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Last Updated Monday October 23 2017 06:04 AM IST

Dhoni still has some unfinished business

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M. S. Dhoni M. S. Dhoni during his sensational knock against Sunrisers Hyderabad in Pune on Saturday. PTI

For sheer drama and emotional intensity, very few events can match the thrill and excitement that a closely contested sporting game offers. No wonder sportspersons are hailed for their heroics and the very best acquire the status of legends. The flip side to it is the great ones are expected to deliver almost every time and the fans can be unforgiving and short on memory when these superstars falter.

M.S. Dhoni has easily been the most popular Indian cricketer since Sachin Tendulkar and the man from Ranchi has come under intense scrutiny in the past couple of seasons as there has been a sharp dip in his performances with the bat.

Read also: Dhoni guides Pune to 6-wicket win over Hyderabad

In the meantime, Virat Kohli proved to be an ideal replacement for Dhoni as the Indian captain and took the Test side to No. 1 spot riding on a spectacular run at home.

Dhoni, on the other hand, has had a quiet time of late. He quit Indian captaincy in the shorter formats of the game in January and then he was rather surprisingly removed as skipper of his IPL franchise – Rising Pune Supergiant. Dhoni struggled with the bat in the first few games of IPL-10 and the comment by former Indian captain Sourav Ganguly that Dhoni's record as a T20 player was not great meant the critics were ready to write epitaph on his career.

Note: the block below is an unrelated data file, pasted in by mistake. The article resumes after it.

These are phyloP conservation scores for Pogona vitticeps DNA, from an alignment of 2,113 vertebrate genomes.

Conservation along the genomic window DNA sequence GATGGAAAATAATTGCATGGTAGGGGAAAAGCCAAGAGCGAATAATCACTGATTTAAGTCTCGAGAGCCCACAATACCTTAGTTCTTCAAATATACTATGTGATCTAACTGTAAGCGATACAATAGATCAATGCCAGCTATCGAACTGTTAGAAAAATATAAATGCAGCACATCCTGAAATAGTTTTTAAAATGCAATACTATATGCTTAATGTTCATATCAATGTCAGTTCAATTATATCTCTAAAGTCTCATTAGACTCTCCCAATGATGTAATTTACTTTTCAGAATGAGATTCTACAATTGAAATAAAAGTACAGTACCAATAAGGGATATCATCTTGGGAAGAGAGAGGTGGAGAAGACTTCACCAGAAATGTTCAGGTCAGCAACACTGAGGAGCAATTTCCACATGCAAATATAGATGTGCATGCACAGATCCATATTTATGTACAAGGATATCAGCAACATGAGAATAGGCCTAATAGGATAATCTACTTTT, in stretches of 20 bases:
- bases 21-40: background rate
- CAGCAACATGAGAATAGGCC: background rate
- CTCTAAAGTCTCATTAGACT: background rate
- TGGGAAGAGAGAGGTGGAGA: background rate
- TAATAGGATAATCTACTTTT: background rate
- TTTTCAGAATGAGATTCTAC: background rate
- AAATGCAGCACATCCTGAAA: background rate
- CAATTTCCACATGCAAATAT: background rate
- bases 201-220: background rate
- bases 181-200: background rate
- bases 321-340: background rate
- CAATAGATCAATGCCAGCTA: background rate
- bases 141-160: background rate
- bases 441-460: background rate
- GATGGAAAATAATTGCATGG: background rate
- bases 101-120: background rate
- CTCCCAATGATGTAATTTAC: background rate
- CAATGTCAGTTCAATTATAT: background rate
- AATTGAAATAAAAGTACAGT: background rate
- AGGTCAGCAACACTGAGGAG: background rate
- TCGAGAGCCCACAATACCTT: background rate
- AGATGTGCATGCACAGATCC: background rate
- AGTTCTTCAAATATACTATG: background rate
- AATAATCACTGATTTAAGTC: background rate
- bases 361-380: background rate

Dhoni showed signs of getting back to form with a fighting 28 against Royal Challengers Bangalore (RCB) and proved his class with a sensational assault on an in-form Bhuvneshwar Kumar to script Pune's last-ball win over holders Sunrisers Hyderabad on Saturday. He smartly played out Afghan leggie Rashid Khan before ripping apart Bhuvneshwar in his last couple of overs to keep Pune in the hunt and then take them home in the company of Manoj Tiwary off the final ball.

Dhoni's performance was yet another reminder that when it comes to the crunch he can still hold his own. Yes, his success rate as a finisher has come down considerably, but in a tense situation, Dhoni's clarity of thought coupled with his vast experience mean he is still mighty effective.

Brilliant behind the stumps

Though his batting prowess has been on the wane, Dhoni is still in a class of his own as a wicketkeeper. His lightning quick stumping to get rid of AB de Villiers went a long way in Pune successfully defending 161 against a power-packed RCB batting line-up. Dhoni has been one of the shrewdest men ever to have played the game and the 35-year-old knows it very well that he needs a bit of time before launching into the big shots. Dhoni had publicly stated that he was finding it tough to freely rotate strike during the ODI series against New Zealand last year.

Dhoni has been a selfless servant of Indian cricket. He will leave the game on his own terms, when he feels the time is right. True, young wicketkeeper-batsmen such as Rishabh Pant and Sanju Samson as well the seasoned Dinesh Karthik, Parthiv Patel and Wriddhiman Saha have been trying their best to break open the door to the Indian limited over formats. But Dhoni's deeds on the big stage mean they will have to wait till the great man decides to call it quits.

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